Here are some natural solutions to acid reflux [column] | Health

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In discussing natural solutions for gastroesophageal reflux disease, GERD, or simply acid reflux, it’s a good idea to start by briefly reviewing the digestive process.

Digestion is the means by which the body breaks down the foods we eat into the smallest particles which our bodies can then use. How important is this? Every single structure and every single function in our bodies runs off of these nutrients, and that is why if we want to be healthy it is critical to eat both nutrient-dense foods and also be able to properly digest them to access the nutrients.

Digestion is a cascade with each step, relying on the proper functioning of the prior step. If digestion is not working optimally, you will not be able to break down food into the smallest particles (amino acids, fatty acids, sugars), which your body is able to use and health will suffer. If one step of the digestive process is disrupted, the remainder of the process is impaired.

GERD is a condition in which the stomach contents backflow into the esophagus, causing heartburn, pain and potentially cancer. Doctors often prescribe acid blockers to reduce acidity in the stomach so that the reflux is not as painful and potentially damaging to the esophagus. These medications are designed to be used short term to allow the esophagus to heal.

However, what happens all too often is that patients stay on these medications long-term. It is important to recognize that this completely disrupts the remainder of the digestive cascade, which is dependent on the stomach contents being highly acidic. The stomach is designed to be the most acidic area in the body because the acid is necessary to break down proteins, keep the foods moving along and to signal the body to produce further digestive enzymes in the small intestine.

Long-term reduced acidity in the stomach results in numerous potential consequences to health, including bowel inflammation and disease, nutrient and neurotransmitter deficiencies and autoimmune disease. A comprehensive natural approach to GERD can often eliminate the need for medications which disrupt the digestive process and our access to essential nutrients.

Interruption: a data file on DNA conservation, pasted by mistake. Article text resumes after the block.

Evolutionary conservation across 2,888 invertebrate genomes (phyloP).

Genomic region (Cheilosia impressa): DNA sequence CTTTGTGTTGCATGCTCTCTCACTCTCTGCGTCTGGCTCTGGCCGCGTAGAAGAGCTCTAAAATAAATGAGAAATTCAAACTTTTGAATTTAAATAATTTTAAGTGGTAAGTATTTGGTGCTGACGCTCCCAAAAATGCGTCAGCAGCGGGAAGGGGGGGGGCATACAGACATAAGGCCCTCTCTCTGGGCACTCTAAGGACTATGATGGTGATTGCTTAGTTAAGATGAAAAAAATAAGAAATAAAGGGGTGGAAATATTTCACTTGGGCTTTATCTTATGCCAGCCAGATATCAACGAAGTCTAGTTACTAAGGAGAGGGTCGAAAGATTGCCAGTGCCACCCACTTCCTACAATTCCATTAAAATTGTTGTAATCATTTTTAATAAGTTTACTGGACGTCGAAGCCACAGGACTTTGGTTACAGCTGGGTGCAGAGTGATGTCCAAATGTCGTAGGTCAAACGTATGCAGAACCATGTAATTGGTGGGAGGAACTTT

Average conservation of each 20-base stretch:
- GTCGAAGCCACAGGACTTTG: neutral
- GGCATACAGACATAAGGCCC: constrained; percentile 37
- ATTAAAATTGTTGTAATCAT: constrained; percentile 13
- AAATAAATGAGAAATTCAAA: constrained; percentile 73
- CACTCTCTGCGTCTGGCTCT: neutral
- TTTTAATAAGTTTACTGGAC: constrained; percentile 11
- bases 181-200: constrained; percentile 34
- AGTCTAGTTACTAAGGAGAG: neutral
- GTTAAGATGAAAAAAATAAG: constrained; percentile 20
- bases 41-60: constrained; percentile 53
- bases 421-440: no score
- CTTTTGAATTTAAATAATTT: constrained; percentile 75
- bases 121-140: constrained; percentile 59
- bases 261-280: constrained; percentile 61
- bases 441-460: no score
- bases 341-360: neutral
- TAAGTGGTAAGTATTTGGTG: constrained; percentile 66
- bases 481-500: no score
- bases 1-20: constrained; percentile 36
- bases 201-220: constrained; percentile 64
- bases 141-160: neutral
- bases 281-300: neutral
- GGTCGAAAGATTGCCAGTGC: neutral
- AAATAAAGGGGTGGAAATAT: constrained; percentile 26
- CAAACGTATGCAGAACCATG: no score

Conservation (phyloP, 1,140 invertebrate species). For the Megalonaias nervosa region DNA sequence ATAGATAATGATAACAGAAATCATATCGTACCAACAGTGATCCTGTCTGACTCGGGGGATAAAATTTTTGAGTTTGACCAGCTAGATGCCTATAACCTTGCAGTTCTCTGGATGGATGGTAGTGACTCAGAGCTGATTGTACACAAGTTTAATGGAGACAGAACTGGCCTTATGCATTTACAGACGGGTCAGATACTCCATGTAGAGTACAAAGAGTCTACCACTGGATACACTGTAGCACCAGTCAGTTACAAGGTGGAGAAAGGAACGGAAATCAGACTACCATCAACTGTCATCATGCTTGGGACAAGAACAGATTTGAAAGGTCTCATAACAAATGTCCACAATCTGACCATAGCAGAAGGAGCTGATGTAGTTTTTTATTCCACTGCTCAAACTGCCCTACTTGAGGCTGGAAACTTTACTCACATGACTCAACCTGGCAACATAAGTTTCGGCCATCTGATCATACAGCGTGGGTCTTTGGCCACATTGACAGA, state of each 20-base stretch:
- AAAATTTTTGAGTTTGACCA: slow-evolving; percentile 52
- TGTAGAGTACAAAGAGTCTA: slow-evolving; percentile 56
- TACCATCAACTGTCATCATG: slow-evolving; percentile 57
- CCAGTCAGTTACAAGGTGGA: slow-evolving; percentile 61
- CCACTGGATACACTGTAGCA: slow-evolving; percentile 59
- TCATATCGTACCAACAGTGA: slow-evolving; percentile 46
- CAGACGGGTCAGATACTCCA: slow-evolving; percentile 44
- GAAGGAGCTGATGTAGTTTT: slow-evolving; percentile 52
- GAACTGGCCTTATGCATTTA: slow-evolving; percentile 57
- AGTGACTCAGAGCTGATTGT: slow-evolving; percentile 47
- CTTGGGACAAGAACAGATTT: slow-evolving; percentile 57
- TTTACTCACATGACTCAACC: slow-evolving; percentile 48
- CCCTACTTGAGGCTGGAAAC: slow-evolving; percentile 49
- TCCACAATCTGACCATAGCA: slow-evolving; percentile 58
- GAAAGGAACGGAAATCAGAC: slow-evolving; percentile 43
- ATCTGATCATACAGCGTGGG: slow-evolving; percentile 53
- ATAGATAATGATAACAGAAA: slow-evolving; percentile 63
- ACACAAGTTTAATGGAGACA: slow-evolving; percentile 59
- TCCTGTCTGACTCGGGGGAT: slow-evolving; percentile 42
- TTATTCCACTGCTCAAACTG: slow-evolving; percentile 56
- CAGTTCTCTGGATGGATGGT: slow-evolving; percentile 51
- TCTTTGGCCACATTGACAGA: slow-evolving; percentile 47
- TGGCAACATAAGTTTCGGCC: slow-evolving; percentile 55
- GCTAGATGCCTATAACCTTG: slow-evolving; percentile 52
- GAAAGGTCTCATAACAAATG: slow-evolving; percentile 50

Here are some suggestions:

  • Eat in a relaxed, mindful state, chewing thoroughly before swallowing. Take a few minutes beforehand to breath, pray or just be grateful. It’s not a good idea to eat when you are stressed (the sympathetic ‘fight-or-flight” state), because then your body is preparing for an emergency and it cannot produce the digestive enzymes needed to adequately break down your foods. These are produced by the parasympathetic, “rest-and-digest” branch of your nervous system.
  • Consume a whole-food, nutrient-dense, low-sugar diet. We ate for two million years before the more recent advent of processed, toxic-convenience foods. Excess sugars and carbs and poor food combining cause fermentation in the stomach, leading to reflux. Over and over in my practice, I see improvement or complete resolution of reflux when clients implement a whole food, anti-inflammatory diet.
  • Through observation, find which foods are problematic for you and avoid them. Common offenders are alcohol, tomato sauces, chocolate, coffee and eggs.
  • Don’t overeat, and finish eating at least 2-3 hours before bed.
  • Intermittent fasting or a reduced feeding window can be a powerful strategy that gives your body a break from digestion and time to heal.
  • Excess weight carried around the waist increases intra-abdominal pressure and contributes to GERD. Weight loss will be beneficial.
  • Cut out or reduce alcohol consumption, at least for a period while you are healing. Have you ever poured alcohol on an open wound? It hurts! This is what is happening to your inflamed esophagus when you drink.
  • If you choose to take the natural route, work with a nutritionist or other practitioner trained in acid-blocker-weaning protocols. These involve healing the area with natural herbs and supplements and then actually increasing the acid in the stomach so that foods can be properly digested, moving them forward so they do not back up, as with GERD.

Freya Oostingh is a nutritional therapy practitioner trained in the Bredesen Protocol. She sees clients individually at her office and runs group nutritional programs at Building7 Yoga, Wyomissing, at

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